Hanalei Pier Rededicated After Community-Supported Re-building Effort

The blessing of the Hanalei Pier. Photo by Moana Ferry

Historic Kauai landmark is symbol of Hanalei’s unique heritage.

Yesterday’s blessing to rededicate the Hanalei Pier was well-attended by the local community as well as Governor Abercrombie, Mayor Carvalho and members of the Hanalei Rotary Club.

Abercrombie opened his remarks by explaining why he was late for the event – it was because he had stopped at the Hanalei Lookout to take photos and reminisce about standing there with his mother on her first trip to Kauai. He noted that the view hadn’t changed one bit and he appreciated that the island has maintained its charming character, allowing him to experience that special moment of nostalgia. All the islands in Hawaii have something special about them, said Abercrombie, adding that Kauai is easily the most beautiful island of them all.

Once the speeches were finished, the conch shell was blown to start the precession onto the pier and towards the canopy. A woman danced hula to Hanalei Moon while the audience sang to the lyrics.

It Takes a Village – Community Rallies Around Pier Project

Mayor Bernard Carvalho and Governor Neil Abercrombie were in attendance. Photo by Moana Ferry.

The Hanalei Pier canopy rebuilding effort was spearheaded by the Rotary Club of Hanalei Bay and received generous support from Kauai residents and businesses as well as a great deal of support from the other Islands. Contributions were sent in from all around the United States along with notes recounting special memories of time spent at the pier and bay.

The canopy at the end of the pier had reached a dilapidated state by 2010 and had become a safety issue though funds for the project weren’t readily available. This is where the Rotary Club stepped in, working with the Department of Land and Natural Resources in planning the project with support by both the County of Kauai and the State of Hawaii.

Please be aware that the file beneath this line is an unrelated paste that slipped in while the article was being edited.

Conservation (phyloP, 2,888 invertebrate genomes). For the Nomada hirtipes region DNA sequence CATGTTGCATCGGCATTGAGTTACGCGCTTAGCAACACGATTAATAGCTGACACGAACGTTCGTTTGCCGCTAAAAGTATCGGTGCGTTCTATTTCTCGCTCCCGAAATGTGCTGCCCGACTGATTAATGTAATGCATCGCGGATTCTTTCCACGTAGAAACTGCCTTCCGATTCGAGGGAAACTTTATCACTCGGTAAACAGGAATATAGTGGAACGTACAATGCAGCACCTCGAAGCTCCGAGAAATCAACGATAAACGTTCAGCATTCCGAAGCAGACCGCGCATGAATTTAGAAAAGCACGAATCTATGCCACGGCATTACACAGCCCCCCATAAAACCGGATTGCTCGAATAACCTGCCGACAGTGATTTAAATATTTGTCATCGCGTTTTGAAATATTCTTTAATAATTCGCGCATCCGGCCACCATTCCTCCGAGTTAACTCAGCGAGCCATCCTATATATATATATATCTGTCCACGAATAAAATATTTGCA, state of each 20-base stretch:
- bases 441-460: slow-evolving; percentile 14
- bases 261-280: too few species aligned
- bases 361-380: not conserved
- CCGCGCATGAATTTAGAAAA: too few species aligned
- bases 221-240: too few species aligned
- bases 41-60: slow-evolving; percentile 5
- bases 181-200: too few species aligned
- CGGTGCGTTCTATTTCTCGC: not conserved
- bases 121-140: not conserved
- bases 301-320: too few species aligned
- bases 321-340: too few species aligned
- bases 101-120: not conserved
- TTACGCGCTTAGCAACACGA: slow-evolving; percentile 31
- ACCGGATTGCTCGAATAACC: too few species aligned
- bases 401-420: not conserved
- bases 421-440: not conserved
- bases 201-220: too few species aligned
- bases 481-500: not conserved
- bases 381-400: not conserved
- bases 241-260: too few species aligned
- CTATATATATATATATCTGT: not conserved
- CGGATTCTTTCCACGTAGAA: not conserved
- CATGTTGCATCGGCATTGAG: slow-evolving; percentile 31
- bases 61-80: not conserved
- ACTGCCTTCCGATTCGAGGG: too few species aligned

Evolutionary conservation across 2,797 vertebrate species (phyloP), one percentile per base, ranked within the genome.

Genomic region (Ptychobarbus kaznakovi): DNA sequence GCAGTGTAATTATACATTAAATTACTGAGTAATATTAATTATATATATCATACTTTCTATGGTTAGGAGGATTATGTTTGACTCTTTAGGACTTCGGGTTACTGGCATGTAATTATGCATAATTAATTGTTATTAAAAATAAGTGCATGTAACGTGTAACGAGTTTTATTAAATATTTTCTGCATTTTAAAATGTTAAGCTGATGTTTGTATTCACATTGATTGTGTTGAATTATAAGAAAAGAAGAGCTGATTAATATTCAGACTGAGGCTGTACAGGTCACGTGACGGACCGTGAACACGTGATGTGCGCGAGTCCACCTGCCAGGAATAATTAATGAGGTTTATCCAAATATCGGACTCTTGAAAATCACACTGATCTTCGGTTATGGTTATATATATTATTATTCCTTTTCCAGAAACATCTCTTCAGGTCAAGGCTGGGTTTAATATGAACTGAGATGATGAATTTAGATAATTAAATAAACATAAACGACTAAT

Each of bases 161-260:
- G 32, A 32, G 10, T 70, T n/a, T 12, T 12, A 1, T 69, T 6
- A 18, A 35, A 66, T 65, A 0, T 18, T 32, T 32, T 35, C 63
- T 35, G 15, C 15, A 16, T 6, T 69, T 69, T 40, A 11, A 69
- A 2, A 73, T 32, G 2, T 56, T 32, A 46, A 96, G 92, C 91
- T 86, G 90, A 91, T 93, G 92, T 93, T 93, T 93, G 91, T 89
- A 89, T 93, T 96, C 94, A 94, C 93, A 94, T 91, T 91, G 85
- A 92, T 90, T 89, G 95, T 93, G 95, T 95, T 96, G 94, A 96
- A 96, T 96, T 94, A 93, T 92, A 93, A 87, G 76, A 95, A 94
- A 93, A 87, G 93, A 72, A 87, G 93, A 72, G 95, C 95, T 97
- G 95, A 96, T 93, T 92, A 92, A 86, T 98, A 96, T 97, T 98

Coldwell Banker Bali Hai exuberantly supported the fundraising efforts, helping to rally the community behind the project.
Bali Hai’s own John Ferry was instrumental in the “Save the Pier” campaign, taking it upon himself to create commemorative plaques (custom ceramic tiles of the Hanalei Pier) to entice large donors as well as contributing directly.

We’re excited that the project has now come to fruition with more than $180,000 in donations which exceeds the goal. The extra money will be used for continued maintenance of the pier as a community recreational resource, and to make sure the pier does not fall into disrepair again.

A time lapse video of the rebuilding process, using the Bali Hai web cam, was put together by Steve Kuhn. Click here to see the video, which was taken from March 24 to May 17 – and includes some incredible sunsets! To see what is happening at the pier and Hanalei Bay at this very moment click here to check out the live Bali Hai web cam!

Pier’s History Mirrors the Eras of Hanalei

Since 1892 Hanalei Pier has been an integral part of the Hanalei and Kauai north shore community. Back then the pier was built of wood and was the site of monthly arrivals by inter-island steamers.

Local shopkeepers and rice planters arrived with their horse-pulled carts and wagons to receive their wares including food and farm supplies. A longer Hanalei Pier was built of concrete in 1912 as the rice industry thrived in the region and milled rice was brought down the Hanalei River on flat bottom boats.

Today at Hanalei Pier you’ll see children playing, fishermen casting a line and tourists taking a stroll to enjoy the view of the crescent bay with a backdrop of verdant, waterfall-lined mountains. This spectacular setting is what caught the eye of Hollywood – the pier being seen in many movies from the 1959 “South Pacific” to the more recent “Descendants.”

The Hanalei Pier is listed on both the Hawaii and National Registers of Historic Places, but it’s also a thriving area in the present day. The pier, adjacent Hanalei rivermouth and beach area serve as a community gathering place. This is also the site of Black Pot Beach Park, named after the big, black iron pot that was used to cook the fish caught during a “hukilau” when everyone pitched in to help pull in the large nets holding the catch.

Bali Hai would like to thank everyone involved in this great community effort to preserve our historic landmarks while also providing continued recreational opportunities for the north shore community and visitors. We look forward to many days ahead enjoying the great beauty of Hanalei Bay and its historic pier!